population, migration, and growth. The website of Gaia Watch of the UK

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Barker, J.F. (1998). England AD 2,200. How would you like it to be? Gaia Watch.
ISBN 0-9533532-0-6. Price including postage: Within the UK £9.20; elsewhere £10.50 (surface mail), £14 (air mail).
This book was the forerunner of the following.

cover of: England in the New Millennium. Are we prepared to save our countryside?
(click to enlarge)

Title: England in the New Millennium. Are we prepared to save our countryside?
Author: J.F. Barker. Publisher: Gaia Watch. ISBN 0-9533532-1-4. A4 Paperback; vi plus 259 pages.
Photographs (12 colour and many B&W) and diagrams. Price £14 (UK), elsewhere £15 (surface mail), £19.50(airmail). Published Dec. 2000.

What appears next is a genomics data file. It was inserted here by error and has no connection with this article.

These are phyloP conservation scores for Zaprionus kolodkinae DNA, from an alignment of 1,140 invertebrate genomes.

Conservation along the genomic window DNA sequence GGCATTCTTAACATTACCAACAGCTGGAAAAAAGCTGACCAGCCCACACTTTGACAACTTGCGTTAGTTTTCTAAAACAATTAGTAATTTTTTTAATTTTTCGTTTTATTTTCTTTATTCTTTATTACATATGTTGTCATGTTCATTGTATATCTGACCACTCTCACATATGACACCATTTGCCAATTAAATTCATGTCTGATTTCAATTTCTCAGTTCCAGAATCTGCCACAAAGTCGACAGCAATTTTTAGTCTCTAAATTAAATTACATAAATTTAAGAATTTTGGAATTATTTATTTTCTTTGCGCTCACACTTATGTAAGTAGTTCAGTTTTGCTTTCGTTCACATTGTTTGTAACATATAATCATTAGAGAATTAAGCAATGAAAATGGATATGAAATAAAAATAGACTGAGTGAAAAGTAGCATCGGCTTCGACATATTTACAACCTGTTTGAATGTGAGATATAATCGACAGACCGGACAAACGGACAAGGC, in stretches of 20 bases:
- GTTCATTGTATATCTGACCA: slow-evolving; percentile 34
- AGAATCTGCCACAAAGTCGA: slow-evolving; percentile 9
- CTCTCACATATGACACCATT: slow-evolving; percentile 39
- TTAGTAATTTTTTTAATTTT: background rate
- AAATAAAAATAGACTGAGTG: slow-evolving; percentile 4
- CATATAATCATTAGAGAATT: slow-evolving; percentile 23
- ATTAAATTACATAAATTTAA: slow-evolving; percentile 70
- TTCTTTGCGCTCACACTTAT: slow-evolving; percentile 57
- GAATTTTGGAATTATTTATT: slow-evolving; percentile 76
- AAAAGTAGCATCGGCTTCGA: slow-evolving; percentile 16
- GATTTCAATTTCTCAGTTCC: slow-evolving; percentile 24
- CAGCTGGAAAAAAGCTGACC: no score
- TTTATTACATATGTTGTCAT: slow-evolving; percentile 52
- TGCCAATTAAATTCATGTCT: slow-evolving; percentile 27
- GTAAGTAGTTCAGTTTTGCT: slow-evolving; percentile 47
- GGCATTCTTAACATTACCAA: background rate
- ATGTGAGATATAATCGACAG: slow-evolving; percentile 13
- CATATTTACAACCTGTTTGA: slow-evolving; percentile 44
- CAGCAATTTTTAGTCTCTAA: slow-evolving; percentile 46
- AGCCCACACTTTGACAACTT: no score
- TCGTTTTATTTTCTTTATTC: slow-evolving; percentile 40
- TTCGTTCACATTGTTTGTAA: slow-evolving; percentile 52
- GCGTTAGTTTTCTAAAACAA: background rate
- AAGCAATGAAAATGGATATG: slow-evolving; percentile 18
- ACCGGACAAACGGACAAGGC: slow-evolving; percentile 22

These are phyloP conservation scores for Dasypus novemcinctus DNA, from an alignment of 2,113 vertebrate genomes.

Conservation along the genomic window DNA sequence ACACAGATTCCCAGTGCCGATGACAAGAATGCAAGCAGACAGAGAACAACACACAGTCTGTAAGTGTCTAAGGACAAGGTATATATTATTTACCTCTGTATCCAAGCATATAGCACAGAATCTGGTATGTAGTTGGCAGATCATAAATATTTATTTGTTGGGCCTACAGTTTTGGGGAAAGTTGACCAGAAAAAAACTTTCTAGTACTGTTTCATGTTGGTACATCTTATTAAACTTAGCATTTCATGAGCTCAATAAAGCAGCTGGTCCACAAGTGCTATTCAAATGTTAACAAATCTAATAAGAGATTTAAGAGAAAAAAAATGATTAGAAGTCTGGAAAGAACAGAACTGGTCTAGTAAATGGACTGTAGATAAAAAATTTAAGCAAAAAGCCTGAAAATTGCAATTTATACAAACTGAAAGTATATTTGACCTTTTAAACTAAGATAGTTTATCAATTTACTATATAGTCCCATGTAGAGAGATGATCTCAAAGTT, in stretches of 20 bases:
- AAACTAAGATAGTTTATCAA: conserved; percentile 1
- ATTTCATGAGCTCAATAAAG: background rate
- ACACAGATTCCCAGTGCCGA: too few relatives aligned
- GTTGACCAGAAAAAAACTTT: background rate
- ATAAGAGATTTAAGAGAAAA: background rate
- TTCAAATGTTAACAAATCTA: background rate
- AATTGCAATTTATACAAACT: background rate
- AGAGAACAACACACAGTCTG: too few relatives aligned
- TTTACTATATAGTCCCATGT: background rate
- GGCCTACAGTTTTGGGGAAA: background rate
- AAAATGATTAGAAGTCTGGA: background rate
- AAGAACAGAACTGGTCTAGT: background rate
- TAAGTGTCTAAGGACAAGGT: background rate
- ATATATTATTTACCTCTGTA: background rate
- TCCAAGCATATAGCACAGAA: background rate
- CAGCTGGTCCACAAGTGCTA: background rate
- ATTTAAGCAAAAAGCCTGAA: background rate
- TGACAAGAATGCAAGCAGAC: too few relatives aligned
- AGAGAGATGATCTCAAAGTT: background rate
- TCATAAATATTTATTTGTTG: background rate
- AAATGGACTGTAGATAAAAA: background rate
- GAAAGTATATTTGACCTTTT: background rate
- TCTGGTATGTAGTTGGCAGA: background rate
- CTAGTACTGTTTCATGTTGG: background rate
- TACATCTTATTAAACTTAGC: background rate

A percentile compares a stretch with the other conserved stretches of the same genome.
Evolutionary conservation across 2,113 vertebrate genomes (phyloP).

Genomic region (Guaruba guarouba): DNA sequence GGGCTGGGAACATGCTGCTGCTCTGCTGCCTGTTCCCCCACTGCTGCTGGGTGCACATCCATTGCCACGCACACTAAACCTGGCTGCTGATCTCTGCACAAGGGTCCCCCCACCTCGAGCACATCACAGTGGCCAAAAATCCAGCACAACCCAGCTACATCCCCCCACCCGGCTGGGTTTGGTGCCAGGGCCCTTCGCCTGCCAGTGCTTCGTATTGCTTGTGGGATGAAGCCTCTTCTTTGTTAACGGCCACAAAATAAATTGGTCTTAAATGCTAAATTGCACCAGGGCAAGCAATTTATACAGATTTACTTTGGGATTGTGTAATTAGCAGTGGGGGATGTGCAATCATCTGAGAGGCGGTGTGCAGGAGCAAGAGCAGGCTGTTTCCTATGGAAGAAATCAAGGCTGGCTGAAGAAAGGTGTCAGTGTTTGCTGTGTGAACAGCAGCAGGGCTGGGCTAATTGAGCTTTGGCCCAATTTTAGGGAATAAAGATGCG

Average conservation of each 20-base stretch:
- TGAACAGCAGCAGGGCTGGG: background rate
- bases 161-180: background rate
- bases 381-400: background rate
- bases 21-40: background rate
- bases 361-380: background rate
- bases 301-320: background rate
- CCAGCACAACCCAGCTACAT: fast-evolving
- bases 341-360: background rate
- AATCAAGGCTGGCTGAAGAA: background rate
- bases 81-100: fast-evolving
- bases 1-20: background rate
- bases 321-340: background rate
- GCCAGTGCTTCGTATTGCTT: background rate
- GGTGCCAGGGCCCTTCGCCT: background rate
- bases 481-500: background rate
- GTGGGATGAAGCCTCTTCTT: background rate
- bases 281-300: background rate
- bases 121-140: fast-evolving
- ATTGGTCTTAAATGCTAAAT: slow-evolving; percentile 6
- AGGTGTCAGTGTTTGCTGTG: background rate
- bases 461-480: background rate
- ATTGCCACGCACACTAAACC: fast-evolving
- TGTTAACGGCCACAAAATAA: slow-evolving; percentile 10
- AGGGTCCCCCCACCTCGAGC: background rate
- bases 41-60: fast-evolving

There are two aspects to the deterioration of the countryside - the loss of its quality, and the decrease in its total area.

In terms of quality, the countryside has deteriorated through intensification of farming practice under the influence of the Common Agricultural Policy (CAP) of the European Union. Wildlife habitats have been destroyed and agricultural areas turned into wild life deserts, these processes ameliorated to varying extent through special designation of some areas (National Parks, nature reserves etc.) and the introduction of agri-environment schemes.

The underlying cause of decrease in area is human population growth through the sequence population growth- increase in the number of households - need for new dwellings - loss of greenland to development. Contrary to what many people think, the population of England is projected to increase about 5 million by 2036, over half of this increase being caused by immigration.

Contributing to both aspects of deterioration is the process of counter-urbanisation, which stems most fundamentally from the desire of English people to move to more pleasant surroundings.